Category: sportsSource:  abscbnRelated NewsFeb 26th, 2020

NCAA Season 95: Verzosa embraces role as new Queen Bomber

Dolly Verzosa embraces a bigger role for Jose Rizal University in the NCAA Season 95 women’s volleyball competition. The third year hitter not only serves as the Lady Bombers’ top scoring option, but is now taking the responsibility as court leader of a young squad. Verzosa displayed an all-around game as she steered JRU to a come-from-behind, 22-25, 25-19, 21-25, 25-21, 15-8, victory over San Sebastian College on Thursday in the NCAA Season 95 women’s volleyball competition, as the Lady Bomber opened their campaign on a high note.  The skipper delivered 21 points, capped off with the game-clinching down the line attack, while showing great floor defense with 20 digs. “Parang 'yung problema ko lang ngayon is parang bata pa 'yung teammates ko kaya kailangan ko mag step-up as a captain,” said Verzosa, who was JRU's co-captain last year with Karen Montojo.    Verzosa, one of the few holdover from the previous season, accepted that she had to step up to lead the Mia Tioseco-mentored squad, which is composed of a core of freshmen and sophomores.   “Ngayon naging matured [ako] bigla kasi 'yung mga teammates ko mga freshmen,” added Verzosa, who is now stepping out of the shadow of former JRU star and Season 93 MVP Shola Alvarez. Verzosa was instrumental in the fifth set, scoring six points in the deciding frame to help JRU extend its head-to-head winning streak over SSC-R to three. The JRU veteran rallied her squad in the fourth frame and and kept the Lady Bombers together in the fifth, which started tight before the Mandaluyong-based squad pulled away halfway in the decider.  “Sinasabi ko sa kanila na tibay lang. Tibay lang ng loob kasi puro din mga bago eh, kinakabahan pa,” said the management student. She kept reminding her teammates, especially in the crucial stretch of the last two sets of the match, of their goal.   “Sabi ko lang sa kanila na, ‘Gusto nyo nang manalo?’ Kasi yun palagi ang sinasabi ni coach Mia na yung matitira lang naman dito ay yung gustong manalo. ‘Gusto nyo bang manalo?’” she said. “Yun na-motivate sila lalo na kailangan namin ito. Kailangan naming manalo.” Verzosa’s leadership will again be tested on Saturday in a showdown with San Beda University.   ---       Follow this writer on Twitter, @fromtheriles.....»»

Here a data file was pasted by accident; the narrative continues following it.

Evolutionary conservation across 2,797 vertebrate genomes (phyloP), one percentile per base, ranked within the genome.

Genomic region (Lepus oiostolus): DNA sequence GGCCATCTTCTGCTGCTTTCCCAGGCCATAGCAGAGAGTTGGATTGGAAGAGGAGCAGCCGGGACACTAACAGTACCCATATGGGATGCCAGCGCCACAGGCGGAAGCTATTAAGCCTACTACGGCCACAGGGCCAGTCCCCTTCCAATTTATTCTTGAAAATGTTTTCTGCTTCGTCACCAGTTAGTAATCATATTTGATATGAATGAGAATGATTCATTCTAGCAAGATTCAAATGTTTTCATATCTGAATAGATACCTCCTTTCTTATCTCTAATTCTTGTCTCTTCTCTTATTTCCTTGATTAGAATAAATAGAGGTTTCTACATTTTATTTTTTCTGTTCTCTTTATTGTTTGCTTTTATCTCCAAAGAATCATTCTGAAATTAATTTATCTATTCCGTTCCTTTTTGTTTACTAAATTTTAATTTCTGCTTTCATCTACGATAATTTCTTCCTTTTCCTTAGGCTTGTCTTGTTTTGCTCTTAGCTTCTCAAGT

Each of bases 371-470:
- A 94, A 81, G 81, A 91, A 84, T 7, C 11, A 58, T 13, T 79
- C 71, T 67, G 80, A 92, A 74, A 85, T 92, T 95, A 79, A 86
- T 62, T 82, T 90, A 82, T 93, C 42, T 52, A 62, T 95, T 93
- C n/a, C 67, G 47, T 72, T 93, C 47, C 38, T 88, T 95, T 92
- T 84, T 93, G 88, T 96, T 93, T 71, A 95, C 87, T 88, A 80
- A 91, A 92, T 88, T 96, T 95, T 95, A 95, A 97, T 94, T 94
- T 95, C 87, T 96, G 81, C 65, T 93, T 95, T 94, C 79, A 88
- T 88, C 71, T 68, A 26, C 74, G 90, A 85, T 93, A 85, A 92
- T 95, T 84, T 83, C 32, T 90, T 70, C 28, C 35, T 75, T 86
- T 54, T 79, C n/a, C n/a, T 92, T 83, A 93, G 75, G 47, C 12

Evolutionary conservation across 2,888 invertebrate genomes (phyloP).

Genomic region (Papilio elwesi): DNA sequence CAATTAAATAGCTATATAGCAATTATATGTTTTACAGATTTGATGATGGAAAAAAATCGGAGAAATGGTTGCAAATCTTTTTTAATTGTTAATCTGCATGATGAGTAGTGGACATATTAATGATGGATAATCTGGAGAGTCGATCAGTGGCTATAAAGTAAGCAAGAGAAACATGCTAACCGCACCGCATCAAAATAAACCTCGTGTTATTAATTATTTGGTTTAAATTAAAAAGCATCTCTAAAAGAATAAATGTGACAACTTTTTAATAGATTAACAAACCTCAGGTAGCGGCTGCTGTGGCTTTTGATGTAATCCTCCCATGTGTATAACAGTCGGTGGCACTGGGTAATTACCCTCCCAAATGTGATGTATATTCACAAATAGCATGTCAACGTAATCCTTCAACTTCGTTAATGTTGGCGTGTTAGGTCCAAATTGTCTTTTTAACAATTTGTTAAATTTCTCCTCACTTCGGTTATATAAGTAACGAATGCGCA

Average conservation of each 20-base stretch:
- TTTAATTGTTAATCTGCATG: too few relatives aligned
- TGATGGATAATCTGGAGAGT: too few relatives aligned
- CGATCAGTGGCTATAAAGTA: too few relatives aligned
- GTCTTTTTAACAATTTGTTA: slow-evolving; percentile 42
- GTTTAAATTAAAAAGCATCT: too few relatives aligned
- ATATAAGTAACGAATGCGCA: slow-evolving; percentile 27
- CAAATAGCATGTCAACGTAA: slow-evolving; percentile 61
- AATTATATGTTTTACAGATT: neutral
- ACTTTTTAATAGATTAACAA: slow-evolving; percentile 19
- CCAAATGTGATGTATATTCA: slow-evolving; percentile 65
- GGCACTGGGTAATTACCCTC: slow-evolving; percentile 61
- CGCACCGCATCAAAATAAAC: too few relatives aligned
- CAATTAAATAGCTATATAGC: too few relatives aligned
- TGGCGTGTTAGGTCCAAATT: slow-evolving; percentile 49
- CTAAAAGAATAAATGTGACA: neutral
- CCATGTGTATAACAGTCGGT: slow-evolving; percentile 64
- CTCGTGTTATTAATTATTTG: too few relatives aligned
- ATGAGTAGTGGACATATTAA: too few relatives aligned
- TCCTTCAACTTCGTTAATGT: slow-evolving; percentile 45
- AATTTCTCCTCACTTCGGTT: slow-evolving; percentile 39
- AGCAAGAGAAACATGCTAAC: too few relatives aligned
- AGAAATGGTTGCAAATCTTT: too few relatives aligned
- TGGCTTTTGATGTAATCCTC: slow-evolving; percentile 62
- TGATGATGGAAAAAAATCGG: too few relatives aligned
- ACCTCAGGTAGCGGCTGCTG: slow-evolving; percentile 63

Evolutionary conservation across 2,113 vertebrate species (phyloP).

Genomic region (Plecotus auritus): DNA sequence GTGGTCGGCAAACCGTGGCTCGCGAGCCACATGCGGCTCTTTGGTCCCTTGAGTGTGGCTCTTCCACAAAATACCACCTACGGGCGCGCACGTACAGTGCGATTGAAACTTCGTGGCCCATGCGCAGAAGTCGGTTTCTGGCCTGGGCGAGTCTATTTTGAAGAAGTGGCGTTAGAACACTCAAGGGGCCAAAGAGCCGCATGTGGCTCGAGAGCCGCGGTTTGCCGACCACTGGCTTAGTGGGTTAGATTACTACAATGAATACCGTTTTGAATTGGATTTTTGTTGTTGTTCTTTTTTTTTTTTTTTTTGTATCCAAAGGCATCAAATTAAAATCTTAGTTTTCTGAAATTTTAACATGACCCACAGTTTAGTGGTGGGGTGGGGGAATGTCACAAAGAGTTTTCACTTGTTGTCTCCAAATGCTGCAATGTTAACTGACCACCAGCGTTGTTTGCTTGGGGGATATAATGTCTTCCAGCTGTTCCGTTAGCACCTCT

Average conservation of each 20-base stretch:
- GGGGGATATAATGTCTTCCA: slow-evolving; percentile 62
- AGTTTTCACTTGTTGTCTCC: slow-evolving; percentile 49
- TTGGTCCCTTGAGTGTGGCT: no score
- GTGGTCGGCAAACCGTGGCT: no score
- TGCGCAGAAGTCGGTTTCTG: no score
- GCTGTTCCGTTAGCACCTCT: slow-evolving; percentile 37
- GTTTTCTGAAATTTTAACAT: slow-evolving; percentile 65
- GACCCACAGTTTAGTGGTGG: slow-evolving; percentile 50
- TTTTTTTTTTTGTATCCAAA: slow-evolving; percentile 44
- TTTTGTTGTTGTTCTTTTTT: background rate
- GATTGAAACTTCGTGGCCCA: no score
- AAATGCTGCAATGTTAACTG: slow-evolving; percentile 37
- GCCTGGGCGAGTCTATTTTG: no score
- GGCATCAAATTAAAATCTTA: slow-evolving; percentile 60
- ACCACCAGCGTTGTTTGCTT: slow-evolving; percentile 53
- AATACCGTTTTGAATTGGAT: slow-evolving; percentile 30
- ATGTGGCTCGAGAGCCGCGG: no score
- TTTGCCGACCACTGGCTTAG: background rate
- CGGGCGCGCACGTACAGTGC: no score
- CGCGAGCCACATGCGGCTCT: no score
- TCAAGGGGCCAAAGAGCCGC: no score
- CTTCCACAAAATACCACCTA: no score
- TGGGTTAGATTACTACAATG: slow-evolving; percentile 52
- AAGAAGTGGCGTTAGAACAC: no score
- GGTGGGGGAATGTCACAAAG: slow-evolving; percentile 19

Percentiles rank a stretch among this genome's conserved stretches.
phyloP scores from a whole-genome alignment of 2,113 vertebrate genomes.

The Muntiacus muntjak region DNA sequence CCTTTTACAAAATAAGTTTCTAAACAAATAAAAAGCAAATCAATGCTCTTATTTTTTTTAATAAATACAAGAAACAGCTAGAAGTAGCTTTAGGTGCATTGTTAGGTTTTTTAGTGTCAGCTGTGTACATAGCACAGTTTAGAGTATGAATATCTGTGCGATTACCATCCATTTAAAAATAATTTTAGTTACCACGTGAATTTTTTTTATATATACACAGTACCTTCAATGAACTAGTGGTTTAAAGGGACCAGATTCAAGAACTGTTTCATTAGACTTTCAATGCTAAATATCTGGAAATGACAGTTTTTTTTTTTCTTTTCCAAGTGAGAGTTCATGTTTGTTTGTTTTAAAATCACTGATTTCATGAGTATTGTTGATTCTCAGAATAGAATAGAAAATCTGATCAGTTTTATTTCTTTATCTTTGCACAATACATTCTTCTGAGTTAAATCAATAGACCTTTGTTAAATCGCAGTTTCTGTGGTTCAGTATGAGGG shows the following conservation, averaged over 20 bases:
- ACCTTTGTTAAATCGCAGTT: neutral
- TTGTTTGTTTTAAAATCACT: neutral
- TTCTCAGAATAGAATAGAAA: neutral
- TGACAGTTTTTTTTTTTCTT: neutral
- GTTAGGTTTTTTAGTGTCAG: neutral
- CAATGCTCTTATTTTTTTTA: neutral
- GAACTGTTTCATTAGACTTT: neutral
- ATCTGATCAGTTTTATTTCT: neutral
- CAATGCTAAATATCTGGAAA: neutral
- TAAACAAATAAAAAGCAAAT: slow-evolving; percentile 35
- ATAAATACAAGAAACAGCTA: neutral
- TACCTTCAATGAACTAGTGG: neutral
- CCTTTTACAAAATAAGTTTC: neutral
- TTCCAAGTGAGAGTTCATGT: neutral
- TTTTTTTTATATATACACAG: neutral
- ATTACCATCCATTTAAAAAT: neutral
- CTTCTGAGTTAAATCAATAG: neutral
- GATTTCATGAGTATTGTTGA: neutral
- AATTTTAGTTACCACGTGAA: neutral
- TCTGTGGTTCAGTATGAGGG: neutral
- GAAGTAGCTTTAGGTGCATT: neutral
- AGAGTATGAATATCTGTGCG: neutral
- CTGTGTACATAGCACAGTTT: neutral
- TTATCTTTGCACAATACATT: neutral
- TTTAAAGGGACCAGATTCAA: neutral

Category: sportsSource:  abscbnRelated NewsJan 16th, 2020

Chris Evans posibleng lumipad papuntang Pinas

May posibilidad na pumunta sa Pilipinas ang sikat na Hollywood actor na si Chris Evans na kilala bilang si Captain America sa Avenger movie series. Ito ay matapos na gawin siyang bagong brand ambassador ng Smart telecommunications sa Pilipinas. Kaya naman maraming natuwang Pinoy sa online ad ni Chris sa posibilidad na dumalaw sa bansa […] The post Chris Evans posibleng lumipad papuntang Pinas appeared first on Bandera......»»

Category: newsSource:  inquirerRelated NewsMar 9th, 2021

Chris Evans is first Hollywood A-List Smart endorser

The clue in last Tuesday’s “blind item” about Smart’s new (and the first) Hollywood A-List brand ambassador was actually a giveaway: The celebrity is the lead star of the highest-grossing film of all time, who also appears in the film franchise which grossed more than US$10 billion worldwide......»»

Category: entertainmentSource:  philstarRelated NewsMar 5th, 2021

‘Captain America’ star Chris Evans trending dahil sa kumalat na nude photo

  HOT topic at trending worldwide sa Twitter ang pangalan ng Hollywood superstar na si Chris Evans. Ito’y matapos aksidenteng mai-post ni Chris o mas kilala ng madlang pipol bilang si Captain America, ang kanyang umano’y “dickfie” sa Instagram. Naniniwala ang mga followers sa social media ng Hollywood star na hindi niya sinasadyang ibandera ang […] The post ‘Captain America’ star Chris Evans trending dahil sa kumalat na nude photo appeared first on Bandera......»»

Category: newsSource:  inquirerRelated NewsSep 13th, 2020

SEA GAMES: The silver that glittered like gold